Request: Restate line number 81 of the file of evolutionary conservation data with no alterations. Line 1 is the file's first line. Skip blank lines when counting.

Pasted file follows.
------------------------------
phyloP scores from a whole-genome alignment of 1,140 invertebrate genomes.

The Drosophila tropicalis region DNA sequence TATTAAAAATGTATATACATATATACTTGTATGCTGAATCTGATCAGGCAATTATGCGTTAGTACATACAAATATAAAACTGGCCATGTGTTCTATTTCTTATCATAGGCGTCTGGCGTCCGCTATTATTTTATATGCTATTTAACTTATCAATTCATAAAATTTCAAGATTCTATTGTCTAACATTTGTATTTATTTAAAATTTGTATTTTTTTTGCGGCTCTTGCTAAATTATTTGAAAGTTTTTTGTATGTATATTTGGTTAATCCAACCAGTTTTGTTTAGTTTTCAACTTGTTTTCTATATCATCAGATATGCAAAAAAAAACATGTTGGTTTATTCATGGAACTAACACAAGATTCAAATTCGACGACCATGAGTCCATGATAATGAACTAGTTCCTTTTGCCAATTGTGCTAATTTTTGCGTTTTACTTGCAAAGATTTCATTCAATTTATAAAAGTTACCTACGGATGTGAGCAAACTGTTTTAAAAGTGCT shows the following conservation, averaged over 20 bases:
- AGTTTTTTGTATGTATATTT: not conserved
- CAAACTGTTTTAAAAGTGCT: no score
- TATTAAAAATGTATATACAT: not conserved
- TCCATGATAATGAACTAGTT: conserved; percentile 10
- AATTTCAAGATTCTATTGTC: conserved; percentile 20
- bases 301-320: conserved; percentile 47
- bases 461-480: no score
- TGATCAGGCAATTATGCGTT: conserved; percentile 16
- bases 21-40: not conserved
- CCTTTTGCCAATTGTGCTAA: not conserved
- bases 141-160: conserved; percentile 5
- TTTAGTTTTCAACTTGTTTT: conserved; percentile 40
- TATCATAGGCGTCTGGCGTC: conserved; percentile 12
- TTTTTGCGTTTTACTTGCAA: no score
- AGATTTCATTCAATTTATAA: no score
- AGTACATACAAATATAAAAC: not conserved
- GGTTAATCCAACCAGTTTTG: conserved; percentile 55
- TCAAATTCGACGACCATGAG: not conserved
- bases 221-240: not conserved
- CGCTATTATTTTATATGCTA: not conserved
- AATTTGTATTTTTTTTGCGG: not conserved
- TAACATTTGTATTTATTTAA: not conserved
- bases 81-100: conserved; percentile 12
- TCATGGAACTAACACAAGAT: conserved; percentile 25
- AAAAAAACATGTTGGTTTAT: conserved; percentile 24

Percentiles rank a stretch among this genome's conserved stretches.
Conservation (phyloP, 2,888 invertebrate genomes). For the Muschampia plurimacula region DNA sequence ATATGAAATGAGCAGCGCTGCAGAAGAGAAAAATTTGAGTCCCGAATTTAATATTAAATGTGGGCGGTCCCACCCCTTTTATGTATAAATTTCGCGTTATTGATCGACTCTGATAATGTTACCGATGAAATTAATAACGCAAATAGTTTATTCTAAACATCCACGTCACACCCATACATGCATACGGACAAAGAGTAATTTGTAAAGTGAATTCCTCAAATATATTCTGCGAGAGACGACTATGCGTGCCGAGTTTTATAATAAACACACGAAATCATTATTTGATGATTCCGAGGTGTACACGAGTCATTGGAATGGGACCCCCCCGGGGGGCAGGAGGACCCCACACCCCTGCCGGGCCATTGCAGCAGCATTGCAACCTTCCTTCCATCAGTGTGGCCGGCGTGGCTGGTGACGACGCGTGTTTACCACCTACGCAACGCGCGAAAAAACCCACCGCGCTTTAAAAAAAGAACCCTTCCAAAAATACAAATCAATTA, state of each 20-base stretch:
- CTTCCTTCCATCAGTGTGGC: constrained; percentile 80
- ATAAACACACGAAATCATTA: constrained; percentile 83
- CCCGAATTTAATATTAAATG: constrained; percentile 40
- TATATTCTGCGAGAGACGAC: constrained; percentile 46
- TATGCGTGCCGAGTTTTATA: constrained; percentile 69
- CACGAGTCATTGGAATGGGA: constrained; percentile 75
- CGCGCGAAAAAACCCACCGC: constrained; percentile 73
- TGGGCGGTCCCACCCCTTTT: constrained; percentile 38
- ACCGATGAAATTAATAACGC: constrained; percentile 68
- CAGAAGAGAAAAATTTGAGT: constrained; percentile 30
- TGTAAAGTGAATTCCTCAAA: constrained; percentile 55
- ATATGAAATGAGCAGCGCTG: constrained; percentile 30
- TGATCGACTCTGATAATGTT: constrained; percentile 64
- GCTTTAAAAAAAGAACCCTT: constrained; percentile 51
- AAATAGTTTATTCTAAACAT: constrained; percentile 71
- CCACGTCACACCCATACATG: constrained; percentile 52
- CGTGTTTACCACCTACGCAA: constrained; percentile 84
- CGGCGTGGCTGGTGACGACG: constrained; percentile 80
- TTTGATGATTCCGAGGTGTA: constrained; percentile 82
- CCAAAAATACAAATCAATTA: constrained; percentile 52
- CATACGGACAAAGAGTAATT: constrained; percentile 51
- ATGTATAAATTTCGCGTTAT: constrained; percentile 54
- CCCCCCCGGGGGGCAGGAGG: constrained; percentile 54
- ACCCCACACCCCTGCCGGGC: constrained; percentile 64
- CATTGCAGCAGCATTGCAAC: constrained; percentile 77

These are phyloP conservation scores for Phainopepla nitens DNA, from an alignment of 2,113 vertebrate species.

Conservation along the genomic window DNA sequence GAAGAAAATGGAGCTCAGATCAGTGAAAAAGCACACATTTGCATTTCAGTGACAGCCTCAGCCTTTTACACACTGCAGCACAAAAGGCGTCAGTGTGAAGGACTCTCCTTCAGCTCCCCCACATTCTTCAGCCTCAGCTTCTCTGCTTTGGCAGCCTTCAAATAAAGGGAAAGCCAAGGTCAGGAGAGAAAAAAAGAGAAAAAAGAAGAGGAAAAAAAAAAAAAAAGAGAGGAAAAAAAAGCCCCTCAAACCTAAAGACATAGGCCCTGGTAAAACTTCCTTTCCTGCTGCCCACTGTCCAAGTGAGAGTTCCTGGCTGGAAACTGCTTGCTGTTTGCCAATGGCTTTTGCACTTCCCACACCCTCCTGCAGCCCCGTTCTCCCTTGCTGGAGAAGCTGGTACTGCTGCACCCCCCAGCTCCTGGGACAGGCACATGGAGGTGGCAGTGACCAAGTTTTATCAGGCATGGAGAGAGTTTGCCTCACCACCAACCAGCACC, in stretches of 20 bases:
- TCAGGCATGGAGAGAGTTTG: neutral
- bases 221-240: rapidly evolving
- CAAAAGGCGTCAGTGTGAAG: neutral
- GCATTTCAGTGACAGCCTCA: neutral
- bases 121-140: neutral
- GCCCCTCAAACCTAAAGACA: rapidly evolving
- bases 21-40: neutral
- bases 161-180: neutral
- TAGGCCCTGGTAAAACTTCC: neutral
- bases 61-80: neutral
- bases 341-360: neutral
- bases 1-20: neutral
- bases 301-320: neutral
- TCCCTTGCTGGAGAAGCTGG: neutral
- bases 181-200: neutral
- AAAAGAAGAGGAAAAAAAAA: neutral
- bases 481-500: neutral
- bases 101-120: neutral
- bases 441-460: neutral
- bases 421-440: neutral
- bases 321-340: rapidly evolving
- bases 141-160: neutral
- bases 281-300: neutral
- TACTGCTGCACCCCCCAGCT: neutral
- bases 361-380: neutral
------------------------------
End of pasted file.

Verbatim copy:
- bases 361-380: neutral